NASA Astronauts on SpaceX’s Crew‑1 Flight Will Vote From Space
American astronauts will vote from space in the upcoming presidential election after launching to the International Space Station aboard a historic SpaceX mission for NASA.
This Halloween (Oct. 31), astronauts Michael Hopkins, Victor Glover and Shannon Walker will launch to the space station alongside Japanese astronaut Soichi Noguchi as part of SpaceX's Crew-1 mission — the first operational flight of the company’s Crew Dragon spacecraft for NASA. And, in addition to their many duties on the orbiting lab, the American astronauts will vote in the 2020 presidential election.
“All of us are planning on voting from space,” Walker told reporters in a news conference today (Sept. 29) about the NASA astronauts headed to the space station. “NASA works very well with different election organizations because we’re all voting from different counties. But it was easiest for us just to say we are going to vote from space. So that’s what we’re going to do.”
Walker confirmed that the three Crew‑1 NASA astronauts will cast their ballots from space just days after fellow NASA astronaut Kate Rubins, who will launch to the station Oct. 14, shared that she too will vote from orbit in the coming election. (Rubins will launch to the station on a Russian Soyuz capsule alongside cosmonauts Sergey Ryzhikov and Sergey Kud-Sverchkov.)
So, how does one vote from space? Walker said it’s fairly simple.
“I can talk about casting a ballot from space since I did it last time I was on the space station,” she said. “They basically send you an electronic file, it’s a PDF, and you mark your choices. And then you email it back to … the person who’s in charge of the election for the county [you vote in]. And so then that gets counted into all the ballots that are brought back. It’s very simple, very straightforward.”
NASA’s Mission Control helps to send that file to the crew and then send the ballots off to the astronauts’ respective county clerks to be counted. This is not the first time that astronauts have voted from space, as it is a fairly regular occurrence when astronauts have been on the space station during an election. In November, the International Space Station will mark 20 years of continuous crewed missions, so finding a way for astronauts to vote was something NASA faced early on.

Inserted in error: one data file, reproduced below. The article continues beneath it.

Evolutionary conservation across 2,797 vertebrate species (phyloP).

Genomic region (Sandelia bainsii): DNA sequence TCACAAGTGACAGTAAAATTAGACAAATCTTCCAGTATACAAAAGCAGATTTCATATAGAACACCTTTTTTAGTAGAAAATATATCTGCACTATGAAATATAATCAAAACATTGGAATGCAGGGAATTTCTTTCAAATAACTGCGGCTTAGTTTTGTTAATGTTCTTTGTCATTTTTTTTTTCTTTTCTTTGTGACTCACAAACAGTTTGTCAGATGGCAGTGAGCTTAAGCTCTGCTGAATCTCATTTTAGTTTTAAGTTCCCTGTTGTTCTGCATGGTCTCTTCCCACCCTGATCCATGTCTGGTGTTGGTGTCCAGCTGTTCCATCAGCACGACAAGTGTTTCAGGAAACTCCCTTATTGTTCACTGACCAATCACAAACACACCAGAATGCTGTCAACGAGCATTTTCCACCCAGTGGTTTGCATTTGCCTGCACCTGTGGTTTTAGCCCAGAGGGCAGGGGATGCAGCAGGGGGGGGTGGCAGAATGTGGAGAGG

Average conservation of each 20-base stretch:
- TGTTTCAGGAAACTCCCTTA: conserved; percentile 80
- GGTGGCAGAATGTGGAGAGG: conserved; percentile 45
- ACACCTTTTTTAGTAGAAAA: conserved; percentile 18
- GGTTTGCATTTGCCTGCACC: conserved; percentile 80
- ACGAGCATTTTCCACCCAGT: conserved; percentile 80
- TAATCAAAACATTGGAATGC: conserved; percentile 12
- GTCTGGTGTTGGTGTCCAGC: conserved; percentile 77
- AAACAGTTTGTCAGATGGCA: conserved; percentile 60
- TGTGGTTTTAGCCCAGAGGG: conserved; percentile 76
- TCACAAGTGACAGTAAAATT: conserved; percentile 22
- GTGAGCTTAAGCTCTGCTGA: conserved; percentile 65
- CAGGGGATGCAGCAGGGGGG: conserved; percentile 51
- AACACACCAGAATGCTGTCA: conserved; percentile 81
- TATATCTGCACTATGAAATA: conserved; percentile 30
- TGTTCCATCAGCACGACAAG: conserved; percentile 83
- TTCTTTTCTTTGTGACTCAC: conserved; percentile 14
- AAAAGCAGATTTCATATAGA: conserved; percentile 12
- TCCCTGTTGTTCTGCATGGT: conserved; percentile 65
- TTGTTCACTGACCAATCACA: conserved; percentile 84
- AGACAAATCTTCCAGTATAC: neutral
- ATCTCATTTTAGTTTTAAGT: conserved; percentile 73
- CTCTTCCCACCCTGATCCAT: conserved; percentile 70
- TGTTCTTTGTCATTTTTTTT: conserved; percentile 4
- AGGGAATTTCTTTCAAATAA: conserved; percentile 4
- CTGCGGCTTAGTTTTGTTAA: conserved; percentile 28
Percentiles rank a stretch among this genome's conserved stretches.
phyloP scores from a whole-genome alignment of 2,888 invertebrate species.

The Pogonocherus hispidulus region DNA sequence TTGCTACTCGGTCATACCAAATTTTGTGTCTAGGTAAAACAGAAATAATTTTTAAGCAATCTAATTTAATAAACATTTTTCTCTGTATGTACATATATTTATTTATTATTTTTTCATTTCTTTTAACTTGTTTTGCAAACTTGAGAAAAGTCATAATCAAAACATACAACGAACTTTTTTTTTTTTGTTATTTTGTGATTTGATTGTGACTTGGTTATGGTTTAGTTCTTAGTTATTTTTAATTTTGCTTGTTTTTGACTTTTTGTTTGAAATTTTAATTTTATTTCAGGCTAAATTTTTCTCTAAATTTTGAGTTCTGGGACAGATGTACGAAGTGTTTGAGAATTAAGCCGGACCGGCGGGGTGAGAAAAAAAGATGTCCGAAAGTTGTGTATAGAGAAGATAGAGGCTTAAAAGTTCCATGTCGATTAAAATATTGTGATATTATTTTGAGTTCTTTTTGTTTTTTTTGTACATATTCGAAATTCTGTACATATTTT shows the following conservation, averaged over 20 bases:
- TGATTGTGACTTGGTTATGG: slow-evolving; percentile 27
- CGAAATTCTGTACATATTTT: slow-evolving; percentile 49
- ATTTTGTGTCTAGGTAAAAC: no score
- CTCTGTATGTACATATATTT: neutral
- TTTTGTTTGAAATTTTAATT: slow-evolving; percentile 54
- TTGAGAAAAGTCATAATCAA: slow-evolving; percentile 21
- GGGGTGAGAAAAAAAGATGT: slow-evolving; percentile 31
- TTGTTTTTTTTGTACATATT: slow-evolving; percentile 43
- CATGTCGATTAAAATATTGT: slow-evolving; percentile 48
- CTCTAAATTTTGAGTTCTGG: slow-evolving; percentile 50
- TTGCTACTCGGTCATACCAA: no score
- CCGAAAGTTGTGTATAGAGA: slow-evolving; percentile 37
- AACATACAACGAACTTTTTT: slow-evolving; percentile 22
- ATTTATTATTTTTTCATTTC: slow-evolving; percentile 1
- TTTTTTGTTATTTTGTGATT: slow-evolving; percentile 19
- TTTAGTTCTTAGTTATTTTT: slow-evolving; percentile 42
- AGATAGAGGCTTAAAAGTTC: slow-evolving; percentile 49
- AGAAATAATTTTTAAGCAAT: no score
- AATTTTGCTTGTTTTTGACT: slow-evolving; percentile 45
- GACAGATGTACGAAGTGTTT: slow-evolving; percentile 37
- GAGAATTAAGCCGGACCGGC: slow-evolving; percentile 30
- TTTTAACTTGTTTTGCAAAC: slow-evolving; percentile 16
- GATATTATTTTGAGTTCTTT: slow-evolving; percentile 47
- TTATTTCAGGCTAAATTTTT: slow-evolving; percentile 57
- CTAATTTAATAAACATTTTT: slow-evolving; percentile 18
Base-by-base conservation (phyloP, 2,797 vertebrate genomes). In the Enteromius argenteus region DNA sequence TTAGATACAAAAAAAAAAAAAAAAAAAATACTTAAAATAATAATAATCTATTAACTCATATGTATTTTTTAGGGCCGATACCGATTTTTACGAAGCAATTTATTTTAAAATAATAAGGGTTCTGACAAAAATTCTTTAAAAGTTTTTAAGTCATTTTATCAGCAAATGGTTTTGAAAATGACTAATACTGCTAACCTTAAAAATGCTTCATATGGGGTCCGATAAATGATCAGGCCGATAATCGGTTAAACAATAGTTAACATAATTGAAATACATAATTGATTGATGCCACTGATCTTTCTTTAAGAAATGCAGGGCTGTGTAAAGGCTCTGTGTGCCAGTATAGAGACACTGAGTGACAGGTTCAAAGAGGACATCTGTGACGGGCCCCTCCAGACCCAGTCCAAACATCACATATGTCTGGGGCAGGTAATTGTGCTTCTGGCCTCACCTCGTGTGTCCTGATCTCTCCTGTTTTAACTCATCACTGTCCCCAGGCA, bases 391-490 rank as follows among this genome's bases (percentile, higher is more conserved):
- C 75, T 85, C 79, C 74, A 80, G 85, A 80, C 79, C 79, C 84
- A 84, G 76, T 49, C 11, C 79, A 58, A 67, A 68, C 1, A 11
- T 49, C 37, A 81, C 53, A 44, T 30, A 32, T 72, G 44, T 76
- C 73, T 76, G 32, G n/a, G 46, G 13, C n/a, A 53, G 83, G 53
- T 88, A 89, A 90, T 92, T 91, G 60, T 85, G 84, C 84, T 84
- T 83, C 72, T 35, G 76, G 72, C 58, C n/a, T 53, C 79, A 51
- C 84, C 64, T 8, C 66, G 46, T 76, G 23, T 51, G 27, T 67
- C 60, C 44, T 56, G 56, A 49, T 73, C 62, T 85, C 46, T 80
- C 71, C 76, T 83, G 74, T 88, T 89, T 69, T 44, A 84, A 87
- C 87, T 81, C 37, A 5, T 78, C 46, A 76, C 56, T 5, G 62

The upcoming Crew‑1 mission will be a major step forward for commercial spaceflight as it will be the first fully operational crewed flight for SpaceX’s Crew Dragon spacecraft.
Walker, Glover, Hopkins and Noguchi will launch to the space station Oct. 31 at 2:40 a.m. EDT (0640 GMT) from NASA’s Kennedy Space Center in Florida. Crew‑1 will be the first of at least six operational crewed missions flown by SpaceX to the space station as part of a $2.6 billion NASA contract struck with SpaceX in 2014.
Crew‑1 follows the successful launch and return of NASA astronauts Bob Behnken and Doug Hurley as part of SpaceX’s Demo-2 mission. The test mission carried the astronauts to and from the space station and verified that the company’s Crew Dragon vehicle could safely do so for future crewed missions.
SpaceX is one of two commercial companies contracted by NASA to fly astronauts to and from the station. The other company is Boeing, which is developing its own Starliner space capsule for astronaut flights.
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